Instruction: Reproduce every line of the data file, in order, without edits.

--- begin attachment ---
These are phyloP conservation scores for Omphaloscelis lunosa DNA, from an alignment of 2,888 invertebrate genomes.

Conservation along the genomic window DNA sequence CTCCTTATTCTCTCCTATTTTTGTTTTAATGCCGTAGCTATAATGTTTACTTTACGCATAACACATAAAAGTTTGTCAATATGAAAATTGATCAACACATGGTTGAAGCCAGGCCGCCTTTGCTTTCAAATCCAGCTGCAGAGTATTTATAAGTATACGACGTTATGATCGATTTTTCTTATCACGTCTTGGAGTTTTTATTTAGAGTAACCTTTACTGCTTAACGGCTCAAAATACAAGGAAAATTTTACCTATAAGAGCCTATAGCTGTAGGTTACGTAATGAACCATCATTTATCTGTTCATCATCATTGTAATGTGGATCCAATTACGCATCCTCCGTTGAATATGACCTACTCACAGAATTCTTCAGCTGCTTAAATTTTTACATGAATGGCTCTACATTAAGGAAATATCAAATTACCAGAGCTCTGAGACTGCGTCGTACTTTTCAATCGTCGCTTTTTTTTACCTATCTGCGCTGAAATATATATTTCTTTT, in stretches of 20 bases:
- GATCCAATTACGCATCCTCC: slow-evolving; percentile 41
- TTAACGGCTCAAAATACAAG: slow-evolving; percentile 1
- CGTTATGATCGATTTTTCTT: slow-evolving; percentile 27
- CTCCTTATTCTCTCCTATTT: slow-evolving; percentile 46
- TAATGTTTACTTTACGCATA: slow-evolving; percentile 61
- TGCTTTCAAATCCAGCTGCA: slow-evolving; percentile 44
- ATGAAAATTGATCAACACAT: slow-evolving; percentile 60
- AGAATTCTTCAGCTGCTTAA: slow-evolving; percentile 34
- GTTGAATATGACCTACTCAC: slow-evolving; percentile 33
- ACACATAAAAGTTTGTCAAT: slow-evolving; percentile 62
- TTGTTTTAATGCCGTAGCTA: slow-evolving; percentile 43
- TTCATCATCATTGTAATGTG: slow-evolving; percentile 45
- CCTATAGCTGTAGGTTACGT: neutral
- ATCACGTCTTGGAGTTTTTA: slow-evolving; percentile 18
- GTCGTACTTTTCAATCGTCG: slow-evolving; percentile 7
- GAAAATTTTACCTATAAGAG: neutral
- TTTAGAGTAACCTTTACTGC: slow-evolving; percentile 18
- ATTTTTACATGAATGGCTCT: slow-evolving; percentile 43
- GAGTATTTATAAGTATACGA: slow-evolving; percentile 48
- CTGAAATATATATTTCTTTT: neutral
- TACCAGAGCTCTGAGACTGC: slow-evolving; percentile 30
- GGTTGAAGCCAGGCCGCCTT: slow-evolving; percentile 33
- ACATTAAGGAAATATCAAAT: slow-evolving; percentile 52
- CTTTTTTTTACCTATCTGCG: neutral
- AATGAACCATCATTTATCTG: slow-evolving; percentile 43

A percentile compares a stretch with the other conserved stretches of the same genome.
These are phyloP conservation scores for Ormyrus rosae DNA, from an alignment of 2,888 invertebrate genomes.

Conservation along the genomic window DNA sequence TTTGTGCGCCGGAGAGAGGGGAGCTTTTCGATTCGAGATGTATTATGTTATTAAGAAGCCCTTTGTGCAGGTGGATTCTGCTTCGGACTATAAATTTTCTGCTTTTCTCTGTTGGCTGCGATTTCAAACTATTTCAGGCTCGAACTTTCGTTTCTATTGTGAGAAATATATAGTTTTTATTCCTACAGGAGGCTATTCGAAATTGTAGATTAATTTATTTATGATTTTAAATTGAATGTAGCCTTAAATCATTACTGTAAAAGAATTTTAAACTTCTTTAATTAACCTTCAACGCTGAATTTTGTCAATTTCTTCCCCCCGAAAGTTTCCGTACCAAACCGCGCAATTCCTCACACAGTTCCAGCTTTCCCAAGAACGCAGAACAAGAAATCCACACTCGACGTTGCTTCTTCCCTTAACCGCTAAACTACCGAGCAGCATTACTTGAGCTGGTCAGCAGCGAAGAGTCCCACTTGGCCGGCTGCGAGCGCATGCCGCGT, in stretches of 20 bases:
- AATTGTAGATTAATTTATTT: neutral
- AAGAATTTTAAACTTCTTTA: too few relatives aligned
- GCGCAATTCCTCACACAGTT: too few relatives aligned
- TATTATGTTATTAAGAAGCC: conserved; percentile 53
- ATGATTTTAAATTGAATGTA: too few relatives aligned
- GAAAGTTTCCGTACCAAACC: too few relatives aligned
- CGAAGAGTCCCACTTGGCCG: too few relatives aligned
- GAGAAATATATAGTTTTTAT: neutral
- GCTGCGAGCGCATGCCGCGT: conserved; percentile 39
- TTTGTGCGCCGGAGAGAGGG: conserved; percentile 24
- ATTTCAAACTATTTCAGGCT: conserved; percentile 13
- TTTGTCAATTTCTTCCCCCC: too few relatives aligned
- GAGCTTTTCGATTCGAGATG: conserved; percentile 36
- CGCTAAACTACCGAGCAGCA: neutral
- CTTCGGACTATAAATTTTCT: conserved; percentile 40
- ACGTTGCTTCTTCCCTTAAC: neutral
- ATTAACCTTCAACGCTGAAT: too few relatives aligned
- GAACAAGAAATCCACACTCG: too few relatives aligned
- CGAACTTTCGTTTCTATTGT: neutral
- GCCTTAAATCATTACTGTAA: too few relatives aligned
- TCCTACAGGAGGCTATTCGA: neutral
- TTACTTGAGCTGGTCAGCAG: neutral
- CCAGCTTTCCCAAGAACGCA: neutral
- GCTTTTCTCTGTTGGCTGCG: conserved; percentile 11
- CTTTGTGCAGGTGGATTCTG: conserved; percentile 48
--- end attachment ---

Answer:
These are phyloP conservation scores for Omphaloscelis lunosa DNA, from an alignment of 2,888 invertebrate genomes.

Conservation along the genomic window DNA sequence CTCCTTATTCTCTCCTATTTTTGTTTTAATGCCGTAGCTATAATGTTTACTTTACGCATAACACATAAAAGTTTGTCAATATGAAAATTGATCAACACATGGTTGAAGCCAGGCCGCCTTTGCTTTCAAATCCAGCTGCAGAGTATTTATAAGTATACGACGTTATGATCGATTTTTCTTATCACGTCTTGGAGTTTTTATTTAGAGTAACCTTTACTGCTTAACGGCTCAAAATACAAGGAAAATTTTACCTATAAGAGCCTATAGCTGTAGGTTACGTAATGAACCATCATTTATCTGTTCATCATCATTGTAATGTGGATCCAATTACGCATCCTCCGTTGAATATGACCTACTCACAGAATTCTTCAGCTGCTTAAATTTTTACATGAATGGCTCTACATTAAGGAAATATCAAATTACCAGAGCTCTGAGACTGCGTCGTACTTTTCAATCGTCGCTTTTTTTTACCTATCTGCGCTGAAATATATATTTCTTTT, in stretches of 20 bases:
- GATCCAATTACGCATCCTCC: slow-evolving; percentile 41
- TTAACGGCTCAAAATACAAG: slow-evolving; percentile 1
- CGTTATGATCGATTTTTCTT: slow-evolving; percentile 27
- CTCCTTATTCTCTCCTATTT: slow-evolving; percentile 46
- TAATGTTTACTTTACGCATA: slow-evolving; percentile 61
- TGCTTTCAAATCCAGCTGCA: slow-evolving; percentile 44
- ATGAAAATTGATCAACACAT: slow-evolving; percentile 60
- AGAATTCTTCAGCTGCTTAA: slow-evolving; percentile 34
- GTTGAATATGACCTACTCAC: slow-evolving; percentile 33
- ACACATAAAAGTTTGTCAAT: slow-evolving; percentile 62
- TTGTTTTAATGCCGTAGCTA: slow-evolving; percentile 43
- TTCATCATCATTGTAATGTG: slow-evolving; percentile 45
- CCTATAGCTGTAGGTTACGT: neutral
- ATCACGTCTTGGAGTTTTTA: slow-evolving; percentile 18
- GTCGTACTTTTCAATCGTCG: slow-evolving; percentile 7
- GAAAATTTTACCTATAAGAG: neutral
- TTTAGAGTAACCTTTACTGC: slow-evolving; percentile 18
- ATTTTTACATGAATGGCTCT: slow-evolving; percentile 43
- GAGTATTTATAAGTATACGA: slow-evolving; percentile 48
- CTGAAATATATATTTCTTTT: neutral
- TACCAGAGCTCTGAGACTGC: slow-evolving; percentile 30
- GGTTGAAGCCAGGCCGCCTT: slow-evolving; percentile 33
- ACATTAAGGAAATATCAAAT: slow-evolving; percentile 52
- CTTTTTTTTACCTATCTGCG: neutral
- AATGAACCATCATTTATCTG: slow-evolving; percentile 43

A percentile compares a stretch with the other conserved stretches of the same genome.
These are phyloP conservation scores for Ormyrus rosae DNA, from an alignment of 2,888 invertebrate genomes.

Conservation along the genomic window DNA sequence TTTGTGCGCCGGAGAGAGGGGAGCTTTTCGATTCGAGATGTATTATGTTATTAAGAAGCCCTTTGTGCAGGTGGATTCTGCTTCGGACTATAAATTTTCTGCTTTTCTCTGTTGGCTGCGATTTCAAACTATTTCAGGCTCGAACTTTCGTTTCTATTGTGAGAAATATATAGTTTTTATTCCTACAGGAGGCTATTCGAAATTGTAGATTAATTTATTTATGATTTTAAATTGAATGTAGCCTTAAATCATTACTGTAAAAGAATTTTAAACTTCTTTAATTAACCTTCAACGCTGAATTTTGTCAATTTCTTCCCCCCGAAAGTTTCCGTACCAAACCGCGCAATTCCTCACACAGTTCCAGCTTTCCCAAGAACGCAGAACAAGAAATCCACACTCGACGTTGCTTCTTCCCTTAACCGCTAAACTACCGAGCAGCATTACTTGAGCTGGTCAGCAGCGAAGAGTCCCACTTGGCCGGCTGCGAGCGCATGCCGCGT, in stretches of 20 bases:
- AATTGTAGATTAATTTATTT: neutral
- AAGAATTTTAAACTTCTTTA: too few relatives aligned
- GCGCAATTCCTCACACAGTT: too few relatives aligned
- TATTATGTTATTAAGAAGCC: conserved; percentile 53
- ATGATTTTAAATTGAATGTA: too few relatives aligned
- GAAAGTTTCCGTACCAAACC: too few relatives aligned
- CGAAGAGTCCCACTTGGCCG: too few relatives aligned
- GAGAAATATATAGTTTTTAT: neutral
- GCTGCGAGCGCATGCCGCGT: conserved; percentile 39
- TTTGTGCGCCGGAGAGAGGG: conserved; percentile 24
- ATTTCAAACTATTTCAGGCT: conserved; percentile 13
- TTTGTCAATTTCTTCCCCCC: too few relatives aligned
- GAGCTTTTCGATTCGAGATG: conserved; percentile 36
- CGCTAAACTACCGAGCAGCA: neutral
- CTTCGGACTATAAATTTTCT: conserved; percentile 40
- ACGTTGCTTCTTCCCTTAAC: neutral
- ATTAACCTTCAACGCTGAAT: too few relatives aligned
- GAACAAGAAATCCACACTCG: too few relatives aligned
- CGAACTTTCGTTTCTATTGT: neutral
- GCCTTAAATCATTACTGTAA: too few relatives aligned
- TCCTACAGGAGGCTATTCGA: neutral
- TTACTTGAGCTGGTCAGCAG: neutral
- CCAGCTTTCCCAAGAACGCA: neutral
- GCTTTTCTCTGTTGGCTGCG: conserved; percentile 11
- CTTTGTGCAGGTGGATTCTG: conserved; percentile 48